Local elections: 4,000 people turned away from casting their ballot in voter ID pilot

‘Britain prides itself on being a leading democracy – but it is a dark day for politics when thousands of blameless people turn out to vote only to be refused’

May Bulman
Social Affairs Correspondent
Friday 04 May 2018 15:44 BST
‘It’s shocking’: People denied vote in the UK for first time ever over lack of ID

An estimated 4,000 people were turned away from casting their vote in the five areas trialling controversial voter ID checks.

Analysis of figures released by electoral observers suggests 3,981 people were denied a ballot paper in the local elections due to not being able to provide relevant identification documents.

The figures show 1.67 per cent of voters in the pilot areas were unable to cast their vote, with people turned away in more than one in five polling stations across Bromley, Woking, Gosport, Watford and Swindon, where the pilot was carried out.

Labour urged the government to scrap the practice, saying it “undermined democracy” after it emerged during voting on Thursday that people had been prevented from casting their ballot.

The new analysis, carried out by the Electoral Reform Society (ERS), reveals the “shocking” scale of the problem, raising concerns that millions of people could be disenfranchised if the scheme is rolled out across the country.

One of those unable to vote was 76-year-old Peter White, who told The Independent he was “shocked” after being turned away from a polling station in Bromley because he did not have a bank card or passport.

Darren Hughes, chief executive of the ERS, said: “Britain prides itself on being a leading democracy – but it is a dark day for politics when thousands of blameless people turn out to vote only to be refused.

“Our estimates, based on evidence gathered by electoral observers, reveal the shocking scale of the problem. These trials have been shown up to be the chaotic, undemocratic mess many predicted.

“These findings are exactly what many feared: that this draconian measure would result in blameless individuals being disenfranchised. It is vital moving forward that these draconian trials are not a fait accompli for a national rollout.”

The figures did not take into account whether voters came back with the correct ID having initially been turned away. It is also impossible to know how many people were put off from entering a polling station altogether because of the new ID requirements.

Democracy Volunteers, the UK’s largest election observer group, collated the figures while carrying out extensive observations of the ID checks in 243 polling stations across the five areas the scheme was being piloted.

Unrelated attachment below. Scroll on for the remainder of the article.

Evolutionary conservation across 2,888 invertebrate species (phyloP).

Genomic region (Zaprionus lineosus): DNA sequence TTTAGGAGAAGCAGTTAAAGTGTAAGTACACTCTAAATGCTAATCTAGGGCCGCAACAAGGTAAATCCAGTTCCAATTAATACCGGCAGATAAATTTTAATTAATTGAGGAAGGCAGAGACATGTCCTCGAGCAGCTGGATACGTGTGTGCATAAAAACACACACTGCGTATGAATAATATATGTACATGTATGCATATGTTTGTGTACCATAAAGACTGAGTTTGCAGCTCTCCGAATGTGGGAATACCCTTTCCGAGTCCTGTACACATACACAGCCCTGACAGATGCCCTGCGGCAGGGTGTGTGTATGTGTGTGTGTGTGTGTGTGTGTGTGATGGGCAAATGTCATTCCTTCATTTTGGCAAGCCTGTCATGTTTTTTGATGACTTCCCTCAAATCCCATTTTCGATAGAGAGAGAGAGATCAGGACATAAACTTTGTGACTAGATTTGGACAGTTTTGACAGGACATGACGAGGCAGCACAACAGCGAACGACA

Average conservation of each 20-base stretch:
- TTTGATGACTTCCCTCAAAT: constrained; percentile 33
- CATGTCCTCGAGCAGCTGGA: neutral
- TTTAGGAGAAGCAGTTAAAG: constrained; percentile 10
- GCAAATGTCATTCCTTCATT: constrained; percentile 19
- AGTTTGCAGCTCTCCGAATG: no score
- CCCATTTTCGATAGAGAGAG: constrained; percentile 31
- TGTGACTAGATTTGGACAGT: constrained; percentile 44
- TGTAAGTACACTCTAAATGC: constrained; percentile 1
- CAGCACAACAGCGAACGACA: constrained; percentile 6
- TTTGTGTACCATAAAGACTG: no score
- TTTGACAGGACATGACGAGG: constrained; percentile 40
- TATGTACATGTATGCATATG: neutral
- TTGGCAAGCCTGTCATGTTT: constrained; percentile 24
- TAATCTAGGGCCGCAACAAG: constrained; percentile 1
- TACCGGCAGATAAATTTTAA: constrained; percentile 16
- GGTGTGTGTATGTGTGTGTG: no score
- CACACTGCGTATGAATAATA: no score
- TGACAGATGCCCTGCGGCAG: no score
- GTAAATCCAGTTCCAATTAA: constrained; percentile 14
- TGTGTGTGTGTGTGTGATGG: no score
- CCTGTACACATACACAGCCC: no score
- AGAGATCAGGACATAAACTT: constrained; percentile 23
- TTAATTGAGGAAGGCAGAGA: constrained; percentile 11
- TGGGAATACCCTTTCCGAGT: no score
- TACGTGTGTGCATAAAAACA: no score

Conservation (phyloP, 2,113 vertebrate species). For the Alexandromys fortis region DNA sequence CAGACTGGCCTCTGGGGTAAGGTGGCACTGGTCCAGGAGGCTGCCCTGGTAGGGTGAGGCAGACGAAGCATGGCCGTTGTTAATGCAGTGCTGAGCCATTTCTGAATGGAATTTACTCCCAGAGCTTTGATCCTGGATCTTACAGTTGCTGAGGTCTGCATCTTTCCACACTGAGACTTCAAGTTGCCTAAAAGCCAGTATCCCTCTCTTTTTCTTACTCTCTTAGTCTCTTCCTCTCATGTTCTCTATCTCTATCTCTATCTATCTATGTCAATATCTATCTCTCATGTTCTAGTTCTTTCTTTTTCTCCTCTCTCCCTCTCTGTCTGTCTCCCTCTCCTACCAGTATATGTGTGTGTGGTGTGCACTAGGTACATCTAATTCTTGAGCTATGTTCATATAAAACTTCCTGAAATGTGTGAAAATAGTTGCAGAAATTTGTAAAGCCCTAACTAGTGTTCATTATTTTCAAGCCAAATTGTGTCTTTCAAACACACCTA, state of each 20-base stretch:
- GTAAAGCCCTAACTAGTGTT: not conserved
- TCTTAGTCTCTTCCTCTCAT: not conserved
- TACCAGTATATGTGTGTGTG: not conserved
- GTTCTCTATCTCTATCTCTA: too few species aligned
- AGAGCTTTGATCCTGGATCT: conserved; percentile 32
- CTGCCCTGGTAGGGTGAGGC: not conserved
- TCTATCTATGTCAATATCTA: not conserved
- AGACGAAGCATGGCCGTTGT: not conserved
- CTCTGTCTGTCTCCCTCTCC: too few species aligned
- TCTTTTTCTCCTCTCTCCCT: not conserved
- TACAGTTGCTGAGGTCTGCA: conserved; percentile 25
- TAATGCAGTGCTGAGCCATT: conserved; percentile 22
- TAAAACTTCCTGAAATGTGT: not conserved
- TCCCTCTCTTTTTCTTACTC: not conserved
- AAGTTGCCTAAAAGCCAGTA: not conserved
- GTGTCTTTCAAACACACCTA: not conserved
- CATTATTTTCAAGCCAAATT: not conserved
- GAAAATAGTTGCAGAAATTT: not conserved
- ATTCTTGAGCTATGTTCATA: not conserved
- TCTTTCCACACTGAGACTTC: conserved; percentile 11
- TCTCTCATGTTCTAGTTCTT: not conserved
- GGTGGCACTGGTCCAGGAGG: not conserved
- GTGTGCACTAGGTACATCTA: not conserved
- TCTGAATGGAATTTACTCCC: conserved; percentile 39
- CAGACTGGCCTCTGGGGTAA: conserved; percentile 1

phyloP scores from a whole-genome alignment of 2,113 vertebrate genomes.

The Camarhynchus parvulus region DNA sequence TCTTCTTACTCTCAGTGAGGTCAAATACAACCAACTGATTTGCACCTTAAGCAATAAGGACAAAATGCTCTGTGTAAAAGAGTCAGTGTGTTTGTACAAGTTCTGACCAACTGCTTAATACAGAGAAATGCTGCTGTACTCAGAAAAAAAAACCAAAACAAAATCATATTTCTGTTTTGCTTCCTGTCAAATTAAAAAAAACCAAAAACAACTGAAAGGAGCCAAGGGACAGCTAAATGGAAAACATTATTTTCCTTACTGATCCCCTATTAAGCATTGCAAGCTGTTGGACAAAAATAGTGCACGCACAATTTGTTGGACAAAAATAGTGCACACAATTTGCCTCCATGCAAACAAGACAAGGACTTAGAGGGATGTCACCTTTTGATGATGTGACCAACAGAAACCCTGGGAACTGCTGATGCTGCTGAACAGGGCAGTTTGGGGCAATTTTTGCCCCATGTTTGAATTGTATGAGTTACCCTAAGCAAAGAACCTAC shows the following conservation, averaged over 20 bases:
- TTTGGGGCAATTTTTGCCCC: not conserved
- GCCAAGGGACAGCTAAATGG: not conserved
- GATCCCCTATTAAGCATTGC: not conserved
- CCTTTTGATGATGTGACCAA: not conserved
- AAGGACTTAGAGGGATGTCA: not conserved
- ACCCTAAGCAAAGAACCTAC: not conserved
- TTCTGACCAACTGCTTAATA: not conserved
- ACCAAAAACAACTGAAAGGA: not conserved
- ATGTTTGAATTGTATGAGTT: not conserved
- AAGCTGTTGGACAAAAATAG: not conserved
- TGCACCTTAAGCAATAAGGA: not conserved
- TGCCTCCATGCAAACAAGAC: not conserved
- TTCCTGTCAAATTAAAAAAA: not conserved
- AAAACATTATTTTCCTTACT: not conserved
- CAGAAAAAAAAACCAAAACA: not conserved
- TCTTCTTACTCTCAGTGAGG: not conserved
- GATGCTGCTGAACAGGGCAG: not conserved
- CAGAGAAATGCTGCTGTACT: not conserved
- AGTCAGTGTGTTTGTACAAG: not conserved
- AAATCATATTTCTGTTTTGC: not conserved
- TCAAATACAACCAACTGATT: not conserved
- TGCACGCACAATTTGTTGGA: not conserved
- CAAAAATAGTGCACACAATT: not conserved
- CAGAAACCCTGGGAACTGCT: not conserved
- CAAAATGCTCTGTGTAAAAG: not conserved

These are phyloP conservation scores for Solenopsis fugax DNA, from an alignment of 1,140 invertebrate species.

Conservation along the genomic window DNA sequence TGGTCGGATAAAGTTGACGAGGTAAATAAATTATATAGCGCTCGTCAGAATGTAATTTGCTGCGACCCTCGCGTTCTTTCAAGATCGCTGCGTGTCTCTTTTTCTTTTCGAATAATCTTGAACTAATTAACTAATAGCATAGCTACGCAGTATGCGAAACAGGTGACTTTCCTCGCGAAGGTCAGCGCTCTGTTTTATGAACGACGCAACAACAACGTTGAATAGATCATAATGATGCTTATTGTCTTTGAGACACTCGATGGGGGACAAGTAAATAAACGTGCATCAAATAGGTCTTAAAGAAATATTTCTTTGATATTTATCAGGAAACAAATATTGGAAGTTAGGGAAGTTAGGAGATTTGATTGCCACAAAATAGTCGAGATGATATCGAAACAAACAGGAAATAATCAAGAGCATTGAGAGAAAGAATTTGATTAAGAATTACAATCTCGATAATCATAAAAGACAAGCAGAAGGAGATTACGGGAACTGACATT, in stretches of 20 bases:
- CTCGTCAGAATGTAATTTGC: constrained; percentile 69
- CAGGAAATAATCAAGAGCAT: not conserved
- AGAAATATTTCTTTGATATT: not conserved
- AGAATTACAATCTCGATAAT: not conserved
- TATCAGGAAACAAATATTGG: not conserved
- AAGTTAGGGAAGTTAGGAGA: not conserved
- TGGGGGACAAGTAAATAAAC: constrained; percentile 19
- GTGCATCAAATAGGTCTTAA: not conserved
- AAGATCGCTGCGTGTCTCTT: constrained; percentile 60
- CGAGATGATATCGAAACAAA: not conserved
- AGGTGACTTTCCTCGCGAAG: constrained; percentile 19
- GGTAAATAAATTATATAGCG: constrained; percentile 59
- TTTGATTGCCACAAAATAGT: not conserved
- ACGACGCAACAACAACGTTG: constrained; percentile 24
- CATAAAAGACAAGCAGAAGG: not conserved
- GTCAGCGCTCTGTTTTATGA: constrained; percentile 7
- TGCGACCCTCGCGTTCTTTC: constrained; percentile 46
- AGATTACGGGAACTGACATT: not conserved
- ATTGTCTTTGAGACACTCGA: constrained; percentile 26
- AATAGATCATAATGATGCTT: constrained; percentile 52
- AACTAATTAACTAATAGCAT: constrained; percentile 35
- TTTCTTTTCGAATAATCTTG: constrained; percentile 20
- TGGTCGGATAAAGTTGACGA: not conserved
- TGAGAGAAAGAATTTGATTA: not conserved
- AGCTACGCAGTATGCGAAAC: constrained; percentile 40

John Ault, director of the organisation, told The Independent 10 voters had been turned away within a 45-minute period at one polling station in Swindon, and that the issue appeared to disproportionately affect ethnic minority voters.

“Obviously there were always going to be teething problems, but I also think quite clearly that if you – whether intentionally or otherwise – exclude 1.5 to 2 per cent of the population, that is a significant problem,” he said.

“The process was quite well run. Staff were welcoming and generally helpful, they tried to assist people who didn’t realise they were required to bring ID.

“But the problem is some people clearly weren’t able to produce it, and we don’t know how many people didn’t come because they didn’t have it in the first place.”

Cat Smith, Labour’s shadow minister for voter engagement and youth affairs, clamed it was “impossible” for the government to justify rolling out the scheme.

“After completely ignoring a number of serious warning signs, the government decided to pilot discriminatory measures which denied people their right to vote,” she said.

“We cannot allow the Conservative Party to undermine our democracy, which is why Labour is calling on the government to scrap its voter ID plans as a matter of urgency.”

Campaigners had questioned the evidence on which the trials were based. Figures from the Electoral Commission show there were just 28 allegations of impersonation in 2017 out of nearly 45 million votes – or one case for every 1.6 million votes cast. Only one of these allegations resulted in a conviction.

Senior officials in trial areas expressed their concerns about the trials, while the government was criticised by the UK Statistics Authority for pushing misleading figures to support the need for the pilots.

A government spokesperson insisted the pilots had been a “success”.

“Voter ID is an important step to ensuring the public can have greater confidence in our democratic system and the success of yesterday’s pilots proves that this is a reasonable and proportionate measure to take,” he said.

“The overwhelming majority of people cast their vote without a problem. We will evaluate the pilots before announcing the next steps in delivering voter ID nationally. As well as this, the independent Electoral Commission will conduct a planned evaluation of the pilots.”

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